4. Your body parts have different water contents.
Water constantly moves through your cells. About 4 percent to 10 percent of your body-water gets replaced every day with "fresh" water. For example:
- Blood is approximately 93 percent water.
- Muscle is about 73 percent water.
- Body fat is about 10 percent water.
5. Bioelectrical impedance (BIA) methods of measuring body fat actually measure body water.
This formula estimates the ratio of water to muscle and fat. Hence, if you use a Tanita Scale or Omron device, be sure to maintain adequate hydration. If you are dehydrated, you'll end up with an inaccurate (higher) estimate of body fat.
6. Your body produces 8 to 16 oz. (250 to 500 ml) water per day.
This occurs during normal metabolic processes. During a marathon, a runner's muscles can produce that much water over two to three hours. When muscles burn glycogen, they simultaneously release about 2.5 units water for every 1 unit of muscle glycogen; this helps protect against dehydration.
7. Your coffee is a source of water.
Although once thought to have a diuretic effect, current research indicates coffee (in amounts normally consumed) hydrates as well as water over a 24-hour period. That is, after drinking coffee, you may urinate sooner, but you will not urinate more than you consume.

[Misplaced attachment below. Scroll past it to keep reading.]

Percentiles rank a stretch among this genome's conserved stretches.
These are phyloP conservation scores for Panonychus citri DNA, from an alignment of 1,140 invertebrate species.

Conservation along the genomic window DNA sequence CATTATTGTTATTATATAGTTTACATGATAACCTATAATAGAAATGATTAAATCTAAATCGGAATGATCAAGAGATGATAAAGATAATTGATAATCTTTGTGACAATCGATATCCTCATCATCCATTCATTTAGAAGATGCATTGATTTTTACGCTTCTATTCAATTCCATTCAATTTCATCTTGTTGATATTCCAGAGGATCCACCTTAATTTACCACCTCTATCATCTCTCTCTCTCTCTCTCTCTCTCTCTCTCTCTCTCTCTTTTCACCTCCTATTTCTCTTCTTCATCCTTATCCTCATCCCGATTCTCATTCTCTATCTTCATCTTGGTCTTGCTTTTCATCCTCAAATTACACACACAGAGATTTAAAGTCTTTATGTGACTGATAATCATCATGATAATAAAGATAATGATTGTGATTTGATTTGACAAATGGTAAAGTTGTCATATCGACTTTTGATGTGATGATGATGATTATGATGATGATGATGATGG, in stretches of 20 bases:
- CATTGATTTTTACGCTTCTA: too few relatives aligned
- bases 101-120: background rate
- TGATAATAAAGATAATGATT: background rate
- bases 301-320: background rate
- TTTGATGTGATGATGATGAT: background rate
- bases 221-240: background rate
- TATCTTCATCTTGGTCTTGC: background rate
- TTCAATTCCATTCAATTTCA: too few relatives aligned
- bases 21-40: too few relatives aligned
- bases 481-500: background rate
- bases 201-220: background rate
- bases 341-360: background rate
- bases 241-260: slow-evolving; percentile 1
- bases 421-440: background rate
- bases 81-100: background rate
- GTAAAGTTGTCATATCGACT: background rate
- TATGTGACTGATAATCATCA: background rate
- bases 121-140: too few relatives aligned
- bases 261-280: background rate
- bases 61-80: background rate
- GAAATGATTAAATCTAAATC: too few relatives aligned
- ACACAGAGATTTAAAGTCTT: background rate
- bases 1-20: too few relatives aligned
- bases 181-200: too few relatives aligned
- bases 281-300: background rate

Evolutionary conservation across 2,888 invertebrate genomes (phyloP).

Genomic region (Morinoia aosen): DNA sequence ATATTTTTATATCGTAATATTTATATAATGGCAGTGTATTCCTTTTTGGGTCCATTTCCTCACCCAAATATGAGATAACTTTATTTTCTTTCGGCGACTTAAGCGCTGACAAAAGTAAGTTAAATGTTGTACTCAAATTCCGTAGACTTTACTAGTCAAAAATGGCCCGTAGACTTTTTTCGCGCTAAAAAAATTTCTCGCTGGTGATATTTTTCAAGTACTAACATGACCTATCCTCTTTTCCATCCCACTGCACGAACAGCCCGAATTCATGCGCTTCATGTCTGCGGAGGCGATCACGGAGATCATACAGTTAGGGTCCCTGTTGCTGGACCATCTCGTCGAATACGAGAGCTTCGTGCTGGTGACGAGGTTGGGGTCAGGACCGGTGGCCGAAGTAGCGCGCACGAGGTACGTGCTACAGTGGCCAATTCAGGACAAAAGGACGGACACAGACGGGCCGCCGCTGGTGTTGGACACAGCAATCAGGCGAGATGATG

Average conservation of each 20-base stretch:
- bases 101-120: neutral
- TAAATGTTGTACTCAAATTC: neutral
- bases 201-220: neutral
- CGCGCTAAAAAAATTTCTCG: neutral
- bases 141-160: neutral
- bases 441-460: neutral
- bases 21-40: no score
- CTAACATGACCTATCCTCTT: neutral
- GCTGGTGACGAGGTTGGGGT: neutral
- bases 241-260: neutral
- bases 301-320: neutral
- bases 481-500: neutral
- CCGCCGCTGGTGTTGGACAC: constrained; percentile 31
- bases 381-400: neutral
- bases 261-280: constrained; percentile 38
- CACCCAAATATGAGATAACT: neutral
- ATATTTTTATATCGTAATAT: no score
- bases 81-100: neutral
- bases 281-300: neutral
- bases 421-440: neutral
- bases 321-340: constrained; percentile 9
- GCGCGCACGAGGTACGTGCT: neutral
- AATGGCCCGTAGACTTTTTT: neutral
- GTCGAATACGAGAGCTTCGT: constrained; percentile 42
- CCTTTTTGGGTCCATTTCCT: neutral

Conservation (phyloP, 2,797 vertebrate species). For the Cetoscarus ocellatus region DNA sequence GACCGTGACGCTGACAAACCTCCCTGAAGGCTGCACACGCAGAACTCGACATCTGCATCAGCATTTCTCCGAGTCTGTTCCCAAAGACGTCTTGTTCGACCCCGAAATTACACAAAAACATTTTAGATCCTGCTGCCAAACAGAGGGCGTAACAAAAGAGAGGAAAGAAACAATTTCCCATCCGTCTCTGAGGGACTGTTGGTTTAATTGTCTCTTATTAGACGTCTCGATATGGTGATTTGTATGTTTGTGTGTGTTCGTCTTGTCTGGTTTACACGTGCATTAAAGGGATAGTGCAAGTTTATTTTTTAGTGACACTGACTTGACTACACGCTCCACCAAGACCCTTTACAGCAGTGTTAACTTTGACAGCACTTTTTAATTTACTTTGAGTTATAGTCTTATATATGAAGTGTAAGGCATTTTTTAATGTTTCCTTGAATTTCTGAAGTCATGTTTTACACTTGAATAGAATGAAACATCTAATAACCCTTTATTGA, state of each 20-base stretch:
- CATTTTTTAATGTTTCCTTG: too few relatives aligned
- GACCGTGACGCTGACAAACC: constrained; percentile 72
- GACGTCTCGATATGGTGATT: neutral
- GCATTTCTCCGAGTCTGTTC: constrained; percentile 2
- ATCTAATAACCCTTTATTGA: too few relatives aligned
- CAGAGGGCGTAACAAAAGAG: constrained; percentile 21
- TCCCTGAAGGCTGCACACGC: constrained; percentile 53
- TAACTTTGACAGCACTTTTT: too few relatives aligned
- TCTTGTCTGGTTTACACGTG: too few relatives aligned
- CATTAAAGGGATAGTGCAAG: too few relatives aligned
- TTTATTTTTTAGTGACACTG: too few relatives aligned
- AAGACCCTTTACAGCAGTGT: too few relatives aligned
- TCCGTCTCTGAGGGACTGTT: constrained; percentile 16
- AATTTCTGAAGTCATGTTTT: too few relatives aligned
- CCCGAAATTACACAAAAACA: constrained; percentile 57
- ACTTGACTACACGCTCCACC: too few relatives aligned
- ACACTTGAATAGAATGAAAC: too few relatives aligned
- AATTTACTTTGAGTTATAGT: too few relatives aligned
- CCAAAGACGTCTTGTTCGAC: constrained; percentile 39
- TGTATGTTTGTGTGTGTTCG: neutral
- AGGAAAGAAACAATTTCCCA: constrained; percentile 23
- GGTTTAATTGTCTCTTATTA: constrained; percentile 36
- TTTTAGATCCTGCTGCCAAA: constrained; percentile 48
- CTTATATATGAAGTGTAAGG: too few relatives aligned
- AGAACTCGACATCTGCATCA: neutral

Army research on caffeine and dehydration confirms coffee is an acceptable source of fluids for athletes, even during exercise in the heat. Hence, coffee and other caffeinated beverages such as tea or cola count towards your water intake.
8. An increased concentration of particles in your blood triggers the sensation of thirst.
If you are a 150-pound athlete, you'll start to feel thirsty once you've lost about 1.5 to 3 pounds of sweat (1 percent to 2 percent of your body weight). You are seriously dehydrated when you have lost 5 percent of your body weight.
9. Body water absorbs heat from your muscles and sweat dissipates heat.
The evaporation of 1 liter (about 36 oz.) of sweat from the skin represents a loss of about 580 calories. Sweat keeps you from overheating during exercise and in hot environments.
10. You can measure your water losses after a workout.
To determine how much water you lose when you sweat, weigh yourself (with little or no clothing) before and after one hour of hard exercise with no fluid intake. The change in body weight reflects sweat loss. A one-pound drop in weight equates to loss of 16 oz. of sweat. A two-pound drop equates to 32 oz.—that's 1 quart. Drink accordingly during your workouts to prevent that loss.